It’s true that Interpol was not intended to concern itself with political, military, religious or racial affairs, but it was soon caught up instead with illegality concerning alcohol, tobacco, the sex industry, and arms production. It also publishes Red Notices, despite the controversy over their seeming misuse by some authoritarian regimes keen to silence their critics (sometimes permanently). Any member state can issue a red notice, although an independent body, known as the Commission for the Control of Interpol’s Files made up of lawyers and other legal experts has the right to scrutinise and even refuse them in the event of abuse. Even so, countries such as Russia and China have been accused of misusing Interpol’s alert system for political purposes. Interpol Secretary-General Jurgen Stock has defended the agency’s record in policing its own alert system. “When repeated non-compliance occurs,” he told the media, “Preventative” and corrective measures are applied to those member countries to protect the integrity of our channels.” It’s not easy when some member states are deliberately trying to spread confusion to cover up their illicit (and immoral) activities.

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Browder points out that in 2018 he was arrested in Spain on a Russian arrest warrant, although Interpol insisted that no Red Notice had been issued for him. In 2021, a member of China’s persecuted Uyghur minority, Idris Hasan, was arrested in Morocco on a Red Notice issued by Interpol at the request of China. Interpol later declared the Red Notice in this case as “non-compliant”, citing it as a case of “the inherent dangers of an international policing organisation cooperating with non-rule-of-law countries prone to abuse such instruments for persecutions that run counter to Interpol’s constitution,” said an internal report.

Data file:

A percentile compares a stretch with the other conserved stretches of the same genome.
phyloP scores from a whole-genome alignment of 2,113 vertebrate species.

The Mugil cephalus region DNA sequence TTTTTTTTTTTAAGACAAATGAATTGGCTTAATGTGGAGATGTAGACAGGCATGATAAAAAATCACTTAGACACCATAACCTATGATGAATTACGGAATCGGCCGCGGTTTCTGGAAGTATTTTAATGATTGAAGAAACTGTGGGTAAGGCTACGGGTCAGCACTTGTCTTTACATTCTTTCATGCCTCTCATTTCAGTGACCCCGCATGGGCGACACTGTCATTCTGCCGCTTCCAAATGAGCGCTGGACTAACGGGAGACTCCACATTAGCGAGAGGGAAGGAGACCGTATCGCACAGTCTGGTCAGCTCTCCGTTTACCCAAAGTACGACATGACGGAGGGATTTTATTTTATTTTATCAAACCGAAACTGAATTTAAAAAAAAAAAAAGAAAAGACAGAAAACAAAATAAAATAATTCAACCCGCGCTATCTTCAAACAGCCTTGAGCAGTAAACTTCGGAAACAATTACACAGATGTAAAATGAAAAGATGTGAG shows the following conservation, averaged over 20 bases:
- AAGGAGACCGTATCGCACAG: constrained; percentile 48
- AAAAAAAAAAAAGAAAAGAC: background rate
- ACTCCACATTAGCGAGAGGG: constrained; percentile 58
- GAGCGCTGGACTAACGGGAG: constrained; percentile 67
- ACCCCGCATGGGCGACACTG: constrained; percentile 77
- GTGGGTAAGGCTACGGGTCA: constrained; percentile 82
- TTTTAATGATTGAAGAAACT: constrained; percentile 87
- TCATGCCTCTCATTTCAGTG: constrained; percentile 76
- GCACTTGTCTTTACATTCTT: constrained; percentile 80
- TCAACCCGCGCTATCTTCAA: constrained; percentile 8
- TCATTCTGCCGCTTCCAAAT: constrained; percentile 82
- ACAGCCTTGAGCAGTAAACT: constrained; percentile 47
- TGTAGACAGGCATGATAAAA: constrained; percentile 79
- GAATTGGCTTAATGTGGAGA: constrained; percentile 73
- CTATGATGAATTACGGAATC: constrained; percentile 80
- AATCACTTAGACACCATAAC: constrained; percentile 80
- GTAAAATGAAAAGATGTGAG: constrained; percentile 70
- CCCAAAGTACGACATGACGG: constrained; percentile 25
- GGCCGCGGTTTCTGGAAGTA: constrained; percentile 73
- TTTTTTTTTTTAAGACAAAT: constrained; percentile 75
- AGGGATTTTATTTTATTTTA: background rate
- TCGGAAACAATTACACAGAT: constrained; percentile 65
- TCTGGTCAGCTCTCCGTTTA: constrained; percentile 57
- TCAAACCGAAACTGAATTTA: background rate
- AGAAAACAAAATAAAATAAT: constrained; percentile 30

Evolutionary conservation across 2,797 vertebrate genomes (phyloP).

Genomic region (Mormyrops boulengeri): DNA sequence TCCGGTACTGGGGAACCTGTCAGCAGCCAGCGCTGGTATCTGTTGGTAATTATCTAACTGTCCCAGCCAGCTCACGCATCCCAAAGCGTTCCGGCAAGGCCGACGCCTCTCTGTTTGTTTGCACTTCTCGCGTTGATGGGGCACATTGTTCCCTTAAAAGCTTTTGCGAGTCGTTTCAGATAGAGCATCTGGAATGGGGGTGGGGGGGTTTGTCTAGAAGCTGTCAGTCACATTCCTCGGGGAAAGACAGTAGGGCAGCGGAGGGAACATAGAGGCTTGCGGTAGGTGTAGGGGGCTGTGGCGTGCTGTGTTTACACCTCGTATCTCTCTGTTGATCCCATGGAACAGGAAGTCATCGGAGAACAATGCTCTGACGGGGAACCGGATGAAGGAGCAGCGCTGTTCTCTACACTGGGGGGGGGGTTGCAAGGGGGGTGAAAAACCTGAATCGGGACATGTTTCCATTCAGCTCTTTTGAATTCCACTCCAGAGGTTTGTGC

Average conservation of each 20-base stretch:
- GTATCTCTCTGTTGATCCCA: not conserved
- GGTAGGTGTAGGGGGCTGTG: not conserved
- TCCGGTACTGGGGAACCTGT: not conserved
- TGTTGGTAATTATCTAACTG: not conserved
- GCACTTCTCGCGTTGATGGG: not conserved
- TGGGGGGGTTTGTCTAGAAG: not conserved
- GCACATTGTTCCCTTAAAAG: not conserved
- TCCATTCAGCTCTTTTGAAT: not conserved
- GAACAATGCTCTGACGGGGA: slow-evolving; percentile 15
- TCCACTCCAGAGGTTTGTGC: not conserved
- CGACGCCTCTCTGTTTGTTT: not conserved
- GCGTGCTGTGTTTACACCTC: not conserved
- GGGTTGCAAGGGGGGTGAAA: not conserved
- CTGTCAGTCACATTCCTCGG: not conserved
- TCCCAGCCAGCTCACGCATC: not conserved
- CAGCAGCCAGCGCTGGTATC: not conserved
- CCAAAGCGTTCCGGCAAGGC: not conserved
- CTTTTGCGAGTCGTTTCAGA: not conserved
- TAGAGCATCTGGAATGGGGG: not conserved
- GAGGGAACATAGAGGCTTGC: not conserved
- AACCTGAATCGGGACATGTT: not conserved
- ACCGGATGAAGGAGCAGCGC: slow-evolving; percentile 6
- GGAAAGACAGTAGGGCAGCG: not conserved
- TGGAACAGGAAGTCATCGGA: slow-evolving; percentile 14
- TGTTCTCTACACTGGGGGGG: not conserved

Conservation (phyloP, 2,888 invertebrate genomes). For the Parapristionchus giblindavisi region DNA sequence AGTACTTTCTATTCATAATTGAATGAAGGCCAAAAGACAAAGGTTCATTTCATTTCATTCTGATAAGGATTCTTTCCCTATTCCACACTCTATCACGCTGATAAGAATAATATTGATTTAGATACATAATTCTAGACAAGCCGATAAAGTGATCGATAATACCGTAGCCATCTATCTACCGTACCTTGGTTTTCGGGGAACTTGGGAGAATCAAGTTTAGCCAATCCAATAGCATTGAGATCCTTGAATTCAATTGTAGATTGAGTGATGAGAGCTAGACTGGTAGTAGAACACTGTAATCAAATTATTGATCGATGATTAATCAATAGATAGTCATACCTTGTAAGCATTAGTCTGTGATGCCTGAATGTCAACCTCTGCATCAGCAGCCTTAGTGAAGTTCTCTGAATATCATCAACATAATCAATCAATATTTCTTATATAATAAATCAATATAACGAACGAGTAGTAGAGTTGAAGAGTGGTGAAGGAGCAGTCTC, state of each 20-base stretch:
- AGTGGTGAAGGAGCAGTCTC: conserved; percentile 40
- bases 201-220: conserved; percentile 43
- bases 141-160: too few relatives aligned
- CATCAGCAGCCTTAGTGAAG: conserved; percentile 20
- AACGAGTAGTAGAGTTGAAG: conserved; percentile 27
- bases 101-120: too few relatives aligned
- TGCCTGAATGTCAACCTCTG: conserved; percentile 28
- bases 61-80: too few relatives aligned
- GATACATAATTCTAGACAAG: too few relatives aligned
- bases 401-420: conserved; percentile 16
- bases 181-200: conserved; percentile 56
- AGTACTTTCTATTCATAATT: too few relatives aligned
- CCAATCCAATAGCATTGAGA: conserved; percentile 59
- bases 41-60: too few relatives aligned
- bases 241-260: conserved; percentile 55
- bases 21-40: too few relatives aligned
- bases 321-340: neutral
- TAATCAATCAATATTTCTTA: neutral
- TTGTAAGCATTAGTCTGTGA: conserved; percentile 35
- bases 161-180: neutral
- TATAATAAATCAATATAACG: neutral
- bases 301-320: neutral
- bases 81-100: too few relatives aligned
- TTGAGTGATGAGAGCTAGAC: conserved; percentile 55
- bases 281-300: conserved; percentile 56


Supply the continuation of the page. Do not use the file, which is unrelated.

A senior research fellow at the Heritage Foundation, Ted Bromund, said Interpol works on the assumption that its member states act in good faith, although in some cases it’s clear that they don’t. He also said that Interpol is failing to prevent “questionable” Red Notices being filed by such countries as China, Russia, and Turkey, which usually have little or nothing to do with crime but a lot to do with the exercise of control and are usually unwarranted.

| HE WHO PAYS THE PIPER

The €20-million deal between Interpol and football raised more than a few eyebrows when it began and few were surprised when it was ended in 2015, despite having been signed by Sepp Blatter and Ron Noble. There have been calls from Robert Barrington of Transparency International for Interpol to return the funds, although it would leave the organisation with a very small budget for crime-fighting. When the idea was put forward by the journal Politico it drew no response from Interpol. There are vast profits to be made from competitive sport and controlling them is no easy task.

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Robert Barrington, Professor of Anti-Corruption Practice at the Centre for the Study of Corruption in the University of Sussex and former executive member of Transparency International © Connectspeakersbureau.

Match-fixing, for instance, provides a wide range of opportunities for criminal profit, along with a fail-safe way to launder criminal proceeds. From Interpol’s point of view, it means cooperation among those controlling the sport itself, public authorities, betting regulators, the gambling industry, and law enforcement bodies. Interpol also has a task force to tackle match-fixing, involving enforcement agencies from around the world. The international match fixing task force itself (IMFTF) has some 100 member units with more than 150 global Points of Contact. There is a separate body tackling illegal gambling and money laundering activities. The actions of Interpol and Operation SOGA (anti-gambling on soccer) have so far resulted in 20,300 arrests, the seizures of US$ 64 million in cash, and the closures of some 4,000 illegal gambling dens which together handled more than US$ 7.3 billion worth of bets.